An Idea Whose Time has Come
M o s c o w – The third convention of the Russian Baptist “Public Council” (Obshestvenii Soviet) ended on 16 February in the central Moscow offices of the “Russian Union of Evangelical Christians-Baptists” (RUECB) with hugs and a strongly-worded document. Initiated by the RUECB and the “Association of Brethren Churches”, this loose organisation represents nine churches as well as additional mission agencies and initiatives of Baptist origin. Approximately 150 church leaders attended this event – they represented 12 different churches and associations.
Referring to the splitting off of the unregistered Baptist “Initiativniki” churches during the early 1960s, Pastor Valentin Vasilizhenko (Moscow), Secretary of the Public Council, spoke repeatedly of “100 joint years” of Baptist fellowship followed by 40 years of separation leading up to the present.
This most-recent Council declaration is entitled „Appeal of Three Generations of ECB Workers“ and was motivated by concern for the forwarding of a fractured heritage to the Baptist leaders of tomorrow. The middle generation states in this declaration: “We do not want the tragic separation caused by our fathers to determine the fate of our children, grandchildren and great-grandchildren. We will do all we can to overcome the injuries caused by the separation and leave them behind us.”
The generation of grandfathers makes for its part clear, that it was not only the atheistic state which brought suffering to the Protestants. Their own “mistrust and mutual condemnations” had also caused wounds. “We request pardon from all those who have been injured through our deeds and words. We also forgive all who caused us pain through their dishonesty, violence, slander and incomprehension.” Baptist divisions were in more than one instance attributed to their own transgressions and failures. The “Brotherhood of Independent ECB Churches’” Yevgenii Kravzov (Rybinsk) reported not only of “totalitarian church leadership”. He included the remark that their own fathers had succumbed to the temptation of Adam and Eve to be as gods.
Convention participants repeatedly expressed their disappointment that steps towards reconciliation have not occurred sooner. Joseph Bondarenko (USA) stated that he had been praying for 30 years for such a development. A pastor from the southern city of Vladikavkas assured that the “war had ended a long time ago”. The long-imprisoned Peter Rumachek (Dedovsk), pastor of a church belonging to the “Association of Brethren Churches”, concluded: “God has chosen to put a stop to the centrifugal powers. We no longer see only ourselves – we see each other. The Lord has shown that we need each other in order to fulfil his will.”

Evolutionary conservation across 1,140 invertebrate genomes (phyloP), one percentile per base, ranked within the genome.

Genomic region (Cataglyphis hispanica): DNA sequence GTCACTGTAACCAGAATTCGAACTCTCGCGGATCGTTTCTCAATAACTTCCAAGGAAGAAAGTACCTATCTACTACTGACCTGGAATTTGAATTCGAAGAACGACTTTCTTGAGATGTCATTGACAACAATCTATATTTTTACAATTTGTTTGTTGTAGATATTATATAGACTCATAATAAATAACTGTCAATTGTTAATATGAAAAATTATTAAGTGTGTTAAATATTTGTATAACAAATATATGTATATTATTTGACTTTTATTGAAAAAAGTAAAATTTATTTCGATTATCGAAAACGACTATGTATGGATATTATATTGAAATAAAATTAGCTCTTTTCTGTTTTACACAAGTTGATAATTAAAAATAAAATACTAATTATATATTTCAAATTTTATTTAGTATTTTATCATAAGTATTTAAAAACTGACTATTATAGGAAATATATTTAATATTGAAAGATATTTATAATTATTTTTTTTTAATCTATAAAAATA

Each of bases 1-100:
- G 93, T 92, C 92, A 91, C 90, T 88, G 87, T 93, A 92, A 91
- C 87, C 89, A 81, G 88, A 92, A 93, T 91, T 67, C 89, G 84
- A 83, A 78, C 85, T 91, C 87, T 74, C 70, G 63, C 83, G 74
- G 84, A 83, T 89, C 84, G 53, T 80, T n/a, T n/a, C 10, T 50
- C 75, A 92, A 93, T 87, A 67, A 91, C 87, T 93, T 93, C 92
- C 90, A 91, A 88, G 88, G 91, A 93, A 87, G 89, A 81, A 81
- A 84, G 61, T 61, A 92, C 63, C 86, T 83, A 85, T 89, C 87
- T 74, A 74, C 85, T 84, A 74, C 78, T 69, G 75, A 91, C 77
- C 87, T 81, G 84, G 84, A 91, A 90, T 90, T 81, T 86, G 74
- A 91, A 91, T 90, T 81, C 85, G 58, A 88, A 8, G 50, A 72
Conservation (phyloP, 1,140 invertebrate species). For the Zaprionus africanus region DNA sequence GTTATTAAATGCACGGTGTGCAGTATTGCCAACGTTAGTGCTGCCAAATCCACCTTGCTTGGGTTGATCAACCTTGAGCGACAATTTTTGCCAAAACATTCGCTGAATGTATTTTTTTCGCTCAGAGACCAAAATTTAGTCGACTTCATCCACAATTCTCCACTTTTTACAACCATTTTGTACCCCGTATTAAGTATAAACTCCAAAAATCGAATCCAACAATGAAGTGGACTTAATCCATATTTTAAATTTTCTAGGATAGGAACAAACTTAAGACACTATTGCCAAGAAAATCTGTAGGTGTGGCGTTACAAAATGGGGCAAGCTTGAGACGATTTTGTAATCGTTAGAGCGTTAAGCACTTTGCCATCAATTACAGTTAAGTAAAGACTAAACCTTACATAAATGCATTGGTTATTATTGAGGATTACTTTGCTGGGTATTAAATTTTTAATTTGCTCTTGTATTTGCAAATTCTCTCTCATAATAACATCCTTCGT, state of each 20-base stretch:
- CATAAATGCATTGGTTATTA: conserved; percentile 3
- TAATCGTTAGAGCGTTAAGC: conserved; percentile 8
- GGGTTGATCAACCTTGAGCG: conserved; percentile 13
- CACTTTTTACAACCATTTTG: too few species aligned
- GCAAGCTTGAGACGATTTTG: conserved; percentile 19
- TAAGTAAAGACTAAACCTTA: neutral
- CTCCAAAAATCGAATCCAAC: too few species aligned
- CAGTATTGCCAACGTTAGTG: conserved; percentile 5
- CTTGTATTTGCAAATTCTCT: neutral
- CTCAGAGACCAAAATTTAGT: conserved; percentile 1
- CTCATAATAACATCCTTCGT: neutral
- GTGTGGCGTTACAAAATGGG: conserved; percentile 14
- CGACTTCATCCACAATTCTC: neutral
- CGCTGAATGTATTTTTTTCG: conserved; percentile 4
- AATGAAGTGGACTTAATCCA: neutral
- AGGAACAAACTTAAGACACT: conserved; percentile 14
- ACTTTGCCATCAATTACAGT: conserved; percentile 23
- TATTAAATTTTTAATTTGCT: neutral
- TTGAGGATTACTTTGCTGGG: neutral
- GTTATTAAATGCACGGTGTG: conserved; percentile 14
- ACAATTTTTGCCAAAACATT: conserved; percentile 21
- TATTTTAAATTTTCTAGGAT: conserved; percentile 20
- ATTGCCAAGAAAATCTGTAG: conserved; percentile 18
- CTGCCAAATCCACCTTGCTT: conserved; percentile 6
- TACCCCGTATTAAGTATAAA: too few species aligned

Yet the goal of pervasive reconciliation has not yet been attained. Victor Abramov, second-in-command among Latvia’s ethnic-Russian Baptists, reported that the “disease of unforgivness” remains very current. Another participant agreed that reconciliation among Baptists is needed, “but we dare not open the door to Pentecostals and charismatics”.
The Public Council has remained modest since its inception. RUECB Vice-President Peter Mitzkevich assured: “We are concerned above all about unity in spirit and understanding. This is a spiritual movement, not a structural one. The letter kills, but the Spirit enlivens. It is important to comprehend that we truly are brothers and sisters. We are not competitors, gossipers or covetors.“
A founding paper 10 months ago assured that the Public Council was “no new ecumenical organisation”. Its goal instead was spiritual unity. Although the important “International Council of ECB Churches” – once the CCECB or Initiativniki – is in continual dialogue with the Public Council, it has only observer status there.
That this movement reflects an idea, whose time has come, is supported by the fact that a next-of-kin has arisen
in Ukraine. On 2 and 3 March 2007, a congress committed to seriously interpreting the historical events of the post-WW II period was held at Donetsk Christian University. The event was entitled
“Remembering the Whole Story” (Pomni ves put) and was sought out by 230 visitors, a few even from overseas. This meeting was also marked by hugs and
words of reconciliation. Representatives of the various Baptist-allied churches prayed publicly for the well-being of churches with whom they had once been at great odds.
The Russian Union of Evangelical Christians-Baptists, today Russia’s largest Baptist denomination, represents
78.000 baptised believers in 1.930 congregations and groups. The Union’s General-Secretary is Yuri Sipko (54).
Dr. William Yoder
Department for External Church Relations, RUECB
Moscow, 23 March 2007
A press release of the Russian Union of Evangelical Christians-Baptists. May be published freely. Release #07-8, 730 words.
Note from May 2021: The ethnic-Ukrainian pastor Valentin Vasilizhenko and his large family emigrated to the USA in February 2009.